Many cooks swear by a can of Coke, a jar of apricot jelly or even the powdered stuff you’ll find in that packet, but British cookbook author Gizzi Erskine likes to make a pineapple glaze with pineapple juice and red currant jelly and a nice complement of spices, including clove and Scotch bonnet. I’ve adapted her recipe here to include more readily available powdered chilies. You could use pineapple juice and pineapple jelly for even more pineapple flavor, if you’d like.

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No matter what, line your roasting pan with aluminum foil or use a disposable one. The glaze will stick to the bottom of the pan and cause a mess to clean. This recipe calls for baking the ham at 450 degrees, but if you have time and are worried about it drying out, you can cook it at a lower temperature, between 350 and 400, for a longer period of time.

Sealing the ham with aluminum foil keeps it moist while it heats in the oven, but you can take it off for the last 20 minutes if you like some caramelization on top of the ham. The time will vary depending on the size of the ham, but the inside of the meat should measure 140 degrees with a thermometer.

This spiced pineapple ham, which is glazed with pineapple juice, currant jelly and clove, is from “Gizzi’s Seasons Eatings: Feasts & Celebrations from Halloween to Happy New Year” by Gizzi Erskine (Mitchell Beazley, $29.95) Contributed by Emma Lee.

Spiced Pineapple Christmas Ham

The Christmas ham. I love it so much. I’ve written numerous ham recipes in my time — mango-glazed, pomegranate-glazed — if it’s got the combo of sweetness, tartness and spice, it’s going to be a winner. This recipe uses pineapple, and the tartness outweighs its sweetness. I think it cuts through the ham in the most brilliant way.

— Gizzi Erskine

1 (8 lb.) spiral-sliced, bone-in ham
3/4 cup pineapple juice
2 tablespoons red currant jelly
2 tablespoons unsalted butter
1/4 teaspoon cayenne or other powered chili (optional)
1/2 teaspoon smoked paprika
1/2 teaspoon ground cloves

Heat the oven to 450 degrees. Put all the glaze ingredients in a pan and simmer until reduced to a syrupy glaze.

Place the ham in a large roast pan lined with aluminum foil. Pour and brush the glaze all over the ham and, if scored or sliced, into the corner of each diamond or slices. Seal the ham with another layer of aluminum foil. Roast for an hour, until sticky and caramelized. Check the ham several times and baste with any liquid that has gathered in the pan. You can leave the aluminum foil off for the last 15 minutes if you prefer a sticky sweet glaze on top.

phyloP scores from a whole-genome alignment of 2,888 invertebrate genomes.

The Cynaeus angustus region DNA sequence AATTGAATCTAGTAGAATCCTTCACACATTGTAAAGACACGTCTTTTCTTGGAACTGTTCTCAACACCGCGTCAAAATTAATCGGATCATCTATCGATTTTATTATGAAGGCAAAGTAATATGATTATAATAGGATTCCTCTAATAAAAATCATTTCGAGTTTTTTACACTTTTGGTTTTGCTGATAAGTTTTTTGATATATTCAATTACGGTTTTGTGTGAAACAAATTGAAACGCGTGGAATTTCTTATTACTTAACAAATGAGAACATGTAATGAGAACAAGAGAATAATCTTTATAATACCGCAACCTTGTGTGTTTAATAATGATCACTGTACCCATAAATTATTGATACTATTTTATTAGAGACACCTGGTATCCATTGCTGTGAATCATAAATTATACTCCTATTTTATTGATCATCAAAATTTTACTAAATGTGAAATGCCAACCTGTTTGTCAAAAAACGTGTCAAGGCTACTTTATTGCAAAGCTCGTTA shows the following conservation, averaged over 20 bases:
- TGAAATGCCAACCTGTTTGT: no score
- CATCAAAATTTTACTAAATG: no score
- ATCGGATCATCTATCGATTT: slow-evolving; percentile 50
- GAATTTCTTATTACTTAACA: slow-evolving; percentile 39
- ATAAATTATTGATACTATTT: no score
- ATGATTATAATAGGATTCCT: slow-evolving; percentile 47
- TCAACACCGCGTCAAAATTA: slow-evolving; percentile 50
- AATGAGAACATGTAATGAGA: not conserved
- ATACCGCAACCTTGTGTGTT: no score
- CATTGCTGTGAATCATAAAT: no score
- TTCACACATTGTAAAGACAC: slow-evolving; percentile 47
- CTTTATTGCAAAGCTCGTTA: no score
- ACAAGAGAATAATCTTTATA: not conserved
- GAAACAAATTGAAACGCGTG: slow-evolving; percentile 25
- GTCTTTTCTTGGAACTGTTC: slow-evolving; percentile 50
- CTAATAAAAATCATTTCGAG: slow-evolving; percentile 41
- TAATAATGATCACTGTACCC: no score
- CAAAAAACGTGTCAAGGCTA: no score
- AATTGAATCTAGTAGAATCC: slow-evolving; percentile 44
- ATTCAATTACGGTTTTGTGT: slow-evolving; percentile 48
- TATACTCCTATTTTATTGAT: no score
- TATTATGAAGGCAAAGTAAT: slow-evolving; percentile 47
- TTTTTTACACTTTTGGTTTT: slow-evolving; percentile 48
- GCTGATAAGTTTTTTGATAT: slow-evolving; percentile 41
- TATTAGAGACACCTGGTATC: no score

Leave the ham to rest for 15 minutes if you want to eat it warm, or let it cool completely. Serves 14 as part of a buffet, with leftovers.

— Adapted from “Gizzi’s Seasons Eatings: Feasts & Celebrations from Halloween to Happy New Year” by Gizzi Erskine (Mitchell Beazley, $29.95)

Tamales: Where to buy ’em, how to make ’em and why it’s not ‘tamale’

[cmg_anvato video=4248025]

It’s not Christmas without tamales in many Central Texas homes.

You can find the most common Mexican-style tamales at food trucks, restaurants, gas stations, corner stores, grocery stores and even a cooler at a neighbor’s house, but you might also celebrate with Puerto Rican-style pastelada or another variation.

No matter which kind of tamal you’re enjoying, stick with “tamal” and not “tamale.” It’s the difference between potato and potatoe, and nobody wants to be the person who misspells “potato” or “tamal.”

Here’s a list of place where you can buy tamales this time of year, but they aren’t as hard as you might think to make at home.

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Making tamales? Get the most from your masa

I’ve made them off and on over the years, and I always love to eat them. If you are lucky enough to get invited to a tamalada, say yes, and if you feel adventurous or brave in your skills, don’t be afraid to host one. I had a friend over for a two-person tamalada one year, and we had a wonderful time splitting the work between ourselves.

It’s easiest to make tamales in a group because they require so many steps. Contributed by the Beef Loving Texans.

RELATED: Why you should stop saying “tamale”

Where to buy tamales in Austin

The filling for beef tamales. Contributed by the Beef Loving Texans.

Beef Tamales

Beef Loving Texans, the consumer-facing site run by the Texas Beef Council, has a great step-by-step tutorial on how to make tamales: and the following recipe for beef tamales.

For the beef filling:
6 lb. brisket
1 onion
6 cloves garlic, peeled
3 tsp. salt
6 peppercorns
8 dried ancho chiles
1 tablespoon cumin (comino) seeds
Water to cover
1/2 lb. lard (or 1 cup canola oil)
For the masa:
6 lbs. prepared, storebought masa or
4 lbs. masa harina
1/2 lbs. lard (or 2 cups canola oil)
6 teaspoons salt
1 teaspoon baking soda
2 cups of broth from beef filling

To prepare the corn husks/hojas: Hojas are corn husks that are dry and papery but usually clean of silks, trimmed, flattened and ready for use. To soften them, pour plenty of very hot water over them and leave to soak for several hours or overnight. Shake well to get rid of excess water and pat them dry with a towel. You’ll need about 3 pounds of husks for this recipe.